“There is no romance in it. I suppose we get hardened to anything. I recall one time a little girl was found and brought here. She was so filthy that I burned everything she wore. It just happened that I had nothing here which would fit her except a very bright yellow dress. It was very yellow. Evidently it was made for a child’s party dress, to be worn under lace, but having nothing else I had to dress her in it. After a while an Italian came in search of a lost child. After looking around at all the children he said his child was not among them. ‘How old was she?’ I asked, and he replied, ‘Four years’. I thought that little girl was about four, so I told him to look again. He looked with the same result.’ Isn’t this your child?’ I asked, pointing to the one in yellow. He shook his head ‘No’. Then I told him that I had changed her dress. He went over and knelt before her and only then did he recognize her, and he almost fainted. I don’t think he ever saw her washed before, and as it was he only saw the bright yellow dress. Such cases are not rare. Parents often fail to recognize their children because they never saw them clean before.”


“Do you ever have any foundlings that apparently were born of wealthy parents?”

“No. As I tell you, there is little romance about it. The foundlings are always cheaply clad, with sometimes a show of cheap lace. I never have them here more than twenty-four hours, generally not a third of that time. So I do not become attached to them.”

“Do they ever have names pinned to them?”

“No, and you should see how they get their names,” said Matron Webb’s son. “Some one comes in and says: ‘Is it named yet? I’ll name it,’ and so they give it a name. Other times the place it was found or the time names it, such as in May a baby girl was found in a hallway and we named it ‘May Hall.’ Last year we had 174 foundlings. When parents abandon a baby they never want to know its fate.”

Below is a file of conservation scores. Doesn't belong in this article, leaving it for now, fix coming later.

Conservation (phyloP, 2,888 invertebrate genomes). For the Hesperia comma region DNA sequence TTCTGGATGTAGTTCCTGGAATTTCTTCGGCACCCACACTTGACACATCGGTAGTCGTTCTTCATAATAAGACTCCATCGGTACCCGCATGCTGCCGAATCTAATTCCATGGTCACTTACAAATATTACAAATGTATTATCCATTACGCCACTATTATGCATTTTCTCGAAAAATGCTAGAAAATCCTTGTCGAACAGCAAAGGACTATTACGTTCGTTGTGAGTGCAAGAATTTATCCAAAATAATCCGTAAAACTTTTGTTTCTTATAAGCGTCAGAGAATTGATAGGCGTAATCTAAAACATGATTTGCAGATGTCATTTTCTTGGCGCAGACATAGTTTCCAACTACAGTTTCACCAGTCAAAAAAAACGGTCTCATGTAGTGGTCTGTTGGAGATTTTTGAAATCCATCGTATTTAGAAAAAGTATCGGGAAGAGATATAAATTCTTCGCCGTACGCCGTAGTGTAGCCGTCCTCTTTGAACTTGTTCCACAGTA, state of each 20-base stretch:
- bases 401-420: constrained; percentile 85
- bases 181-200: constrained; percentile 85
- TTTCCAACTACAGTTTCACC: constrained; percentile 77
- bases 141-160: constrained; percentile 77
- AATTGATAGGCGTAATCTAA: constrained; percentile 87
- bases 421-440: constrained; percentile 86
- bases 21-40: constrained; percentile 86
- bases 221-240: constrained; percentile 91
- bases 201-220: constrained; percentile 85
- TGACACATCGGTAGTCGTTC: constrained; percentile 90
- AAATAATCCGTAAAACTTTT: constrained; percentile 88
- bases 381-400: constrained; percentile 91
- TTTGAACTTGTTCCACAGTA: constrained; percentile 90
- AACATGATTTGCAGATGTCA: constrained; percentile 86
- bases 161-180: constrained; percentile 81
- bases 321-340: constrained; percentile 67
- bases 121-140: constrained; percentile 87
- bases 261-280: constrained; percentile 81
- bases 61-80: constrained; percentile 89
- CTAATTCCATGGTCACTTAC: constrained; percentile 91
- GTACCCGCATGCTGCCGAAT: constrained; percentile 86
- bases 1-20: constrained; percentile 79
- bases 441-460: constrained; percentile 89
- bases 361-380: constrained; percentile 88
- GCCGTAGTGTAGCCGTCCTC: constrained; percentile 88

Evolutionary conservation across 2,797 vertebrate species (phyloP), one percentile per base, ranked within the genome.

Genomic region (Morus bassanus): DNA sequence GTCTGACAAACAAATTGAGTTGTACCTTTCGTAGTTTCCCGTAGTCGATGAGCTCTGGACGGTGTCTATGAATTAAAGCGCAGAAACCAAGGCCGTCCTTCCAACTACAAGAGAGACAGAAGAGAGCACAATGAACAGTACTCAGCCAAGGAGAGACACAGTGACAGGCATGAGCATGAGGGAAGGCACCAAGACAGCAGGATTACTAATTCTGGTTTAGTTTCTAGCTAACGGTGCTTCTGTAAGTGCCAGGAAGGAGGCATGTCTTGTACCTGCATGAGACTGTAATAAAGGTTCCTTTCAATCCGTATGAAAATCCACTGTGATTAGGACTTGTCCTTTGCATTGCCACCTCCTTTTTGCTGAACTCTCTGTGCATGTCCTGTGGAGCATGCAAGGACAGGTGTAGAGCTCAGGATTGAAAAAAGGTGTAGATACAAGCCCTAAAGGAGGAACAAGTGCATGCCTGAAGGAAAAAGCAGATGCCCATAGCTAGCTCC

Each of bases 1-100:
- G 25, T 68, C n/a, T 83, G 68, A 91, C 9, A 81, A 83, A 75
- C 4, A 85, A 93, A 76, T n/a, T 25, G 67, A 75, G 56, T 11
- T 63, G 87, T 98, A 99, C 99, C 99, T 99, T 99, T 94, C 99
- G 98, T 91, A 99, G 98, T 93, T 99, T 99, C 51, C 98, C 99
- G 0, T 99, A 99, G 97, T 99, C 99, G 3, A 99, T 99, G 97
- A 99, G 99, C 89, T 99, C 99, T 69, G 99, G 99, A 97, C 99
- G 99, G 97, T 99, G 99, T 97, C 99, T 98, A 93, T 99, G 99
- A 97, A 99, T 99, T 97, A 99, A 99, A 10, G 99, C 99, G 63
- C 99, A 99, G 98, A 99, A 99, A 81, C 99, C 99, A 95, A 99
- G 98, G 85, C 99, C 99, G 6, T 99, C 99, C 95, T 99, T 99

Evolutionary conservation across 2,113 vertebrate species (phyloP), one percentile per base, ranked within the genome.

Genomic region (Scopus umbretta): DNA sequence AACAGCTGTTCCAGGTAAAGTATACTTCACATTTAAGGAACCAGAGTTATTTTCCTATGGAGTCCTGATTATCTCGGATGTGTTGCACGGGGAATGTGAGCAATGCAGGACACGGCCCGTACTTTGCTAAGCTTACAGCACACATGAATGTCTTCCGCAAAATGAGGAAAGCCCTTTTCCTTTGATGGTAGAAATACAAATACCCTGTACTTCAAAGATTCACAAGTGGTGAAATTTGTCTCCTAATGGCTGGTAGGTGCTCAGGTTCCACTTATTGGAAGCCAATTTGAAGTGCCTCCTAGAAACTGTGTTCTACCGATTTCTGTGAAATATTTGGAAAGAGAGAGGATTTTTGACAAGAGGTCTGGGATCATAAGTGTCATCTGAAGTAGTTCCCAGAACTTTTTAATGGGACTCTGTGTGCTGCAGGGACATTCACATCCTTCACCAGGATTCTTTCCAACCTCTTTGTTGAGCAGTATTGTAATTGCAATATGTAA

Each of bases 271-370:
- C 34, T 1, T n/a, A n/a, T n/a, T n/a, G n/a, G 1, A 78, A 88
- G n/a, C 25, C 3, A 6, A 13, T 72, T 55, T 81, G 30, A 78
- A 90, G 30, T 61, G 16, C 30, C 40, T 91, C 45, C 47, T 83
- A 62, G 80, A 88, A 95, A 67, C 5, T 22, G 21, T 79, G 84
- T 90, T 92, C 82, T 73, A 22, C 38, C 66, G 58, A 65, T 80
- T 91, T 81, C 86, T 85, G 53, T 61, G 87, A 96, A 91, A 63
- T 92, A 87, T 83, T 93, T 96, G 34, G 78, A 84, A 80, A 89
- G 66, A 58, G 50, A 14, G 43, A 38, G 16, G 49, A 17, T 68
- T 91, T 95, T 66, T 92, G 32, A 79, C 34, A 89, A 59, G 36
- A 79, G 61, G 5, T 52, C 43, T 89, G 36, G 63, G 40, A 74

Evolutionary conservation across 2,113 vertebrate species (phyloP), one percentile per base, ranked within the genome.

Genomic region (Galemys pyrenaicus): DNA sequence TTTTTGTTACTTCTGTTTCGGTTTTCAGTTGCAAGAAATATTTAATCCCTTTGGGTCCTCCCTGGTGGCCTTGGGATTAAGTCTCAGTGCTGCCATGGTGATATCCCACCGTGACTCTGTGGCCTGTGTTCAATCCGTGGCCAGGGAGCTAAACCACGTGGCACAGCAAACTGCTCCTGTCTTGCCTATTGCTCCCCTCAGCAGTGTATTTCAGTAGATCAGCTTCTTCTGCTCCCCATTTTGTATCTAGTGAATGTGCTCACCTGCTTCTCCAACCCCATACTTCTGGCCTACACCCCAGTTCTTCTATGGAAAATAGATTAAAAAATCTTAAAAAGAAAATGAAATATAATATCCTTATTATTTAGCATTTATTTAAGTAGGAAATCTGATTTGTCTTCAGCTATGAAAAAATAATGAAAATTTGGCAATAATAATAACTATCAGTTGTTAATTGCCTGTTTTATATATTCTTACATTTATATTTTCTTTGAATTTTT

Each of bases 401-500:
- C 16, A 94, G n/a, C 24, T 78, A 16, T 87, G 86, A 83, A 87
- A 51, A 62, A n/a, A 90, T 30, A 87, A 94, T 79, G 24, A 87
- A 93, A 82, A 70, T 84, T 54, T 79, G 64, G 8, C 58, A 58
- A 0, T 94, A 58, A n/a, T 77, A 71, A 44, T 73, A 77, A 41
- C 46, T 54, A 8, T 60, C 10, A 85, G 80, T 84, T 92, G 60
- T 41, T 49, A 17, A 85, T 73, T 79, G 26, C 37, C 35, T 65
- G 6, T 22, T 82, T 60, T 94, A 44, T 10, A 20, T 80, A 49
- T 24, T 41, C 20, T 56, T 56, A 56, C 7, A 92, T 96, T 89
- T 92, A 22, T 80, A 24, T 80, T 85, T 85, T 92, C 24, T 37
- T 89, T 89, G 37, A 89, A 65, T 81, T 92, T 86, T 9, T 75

“I can always tell an Italian baby from the peculiar way in which it is dressed,” said Matron Webb. “A piece of linen about five inches wide and two yards long is wrapped about them from their arms down to their heels, until their bodies are rigid. I always take it off the moment they come in, for I think it must make them very uncomfortable and cramped.”

“What results do you get from your work among women?” I asked of Matron Webb.

“The results are discouraging,” she answered, sadly. “But yet, with the hope of some time saving one woman, I am encouraged to persevere. In my seventeen years as a matron I have never known a woman to reform or to have any gratitude for aid extended to her.”

Matron Webb has made her rooms in the top floor of Police Headquarters very cozy and homelike. Her mother was a Quaker, so one can know how very neat the house is kept. In the cozy little parlor opening off a pretty little hall are many things of interest. The first thing which impresses one is Mrs. Webb’s love of music. In one corner is a fine piano, in another a music-box, and in front of the pier glass, which separates the windows, is an organ-box and table combined. Mrs. Webb does not pay any rent for her rooms, as they are meant for a place for the matron as well as for her charges, who have comfortable cots and cribs and chairs in another part of the flat. But for all her work, of which one can form but little idea, she is only paid $33 a month. Of that slender amount many a 50 cents goes to help those who have less.

“It is not the deserving poor that one ever hears of,” said Matron Webb. “I know of a family who are very much reduced. The mother receives a pension—her husband was in the army during the Mexican war—of some few dollars a year—about thirty, I think. The daughter made an unfortunate marriage, and she and her one child were deserted. Both the mother and daughter are in very poor health. They make hat frames for a living. I have sent missionaries there, but they look about and they see everything clean and well-cared for, so they give no help. If they went into a house where everything was neglected and in a state of filth they would be very anxious to aid the people. Some missionaries cannot understand such things as poverty and cleanliness. I did get one wealthy old maid to visit them, and then because they were not connected with some church—and really it costs too much to go to church for poor people to indulge in it—she would not do anything for them.”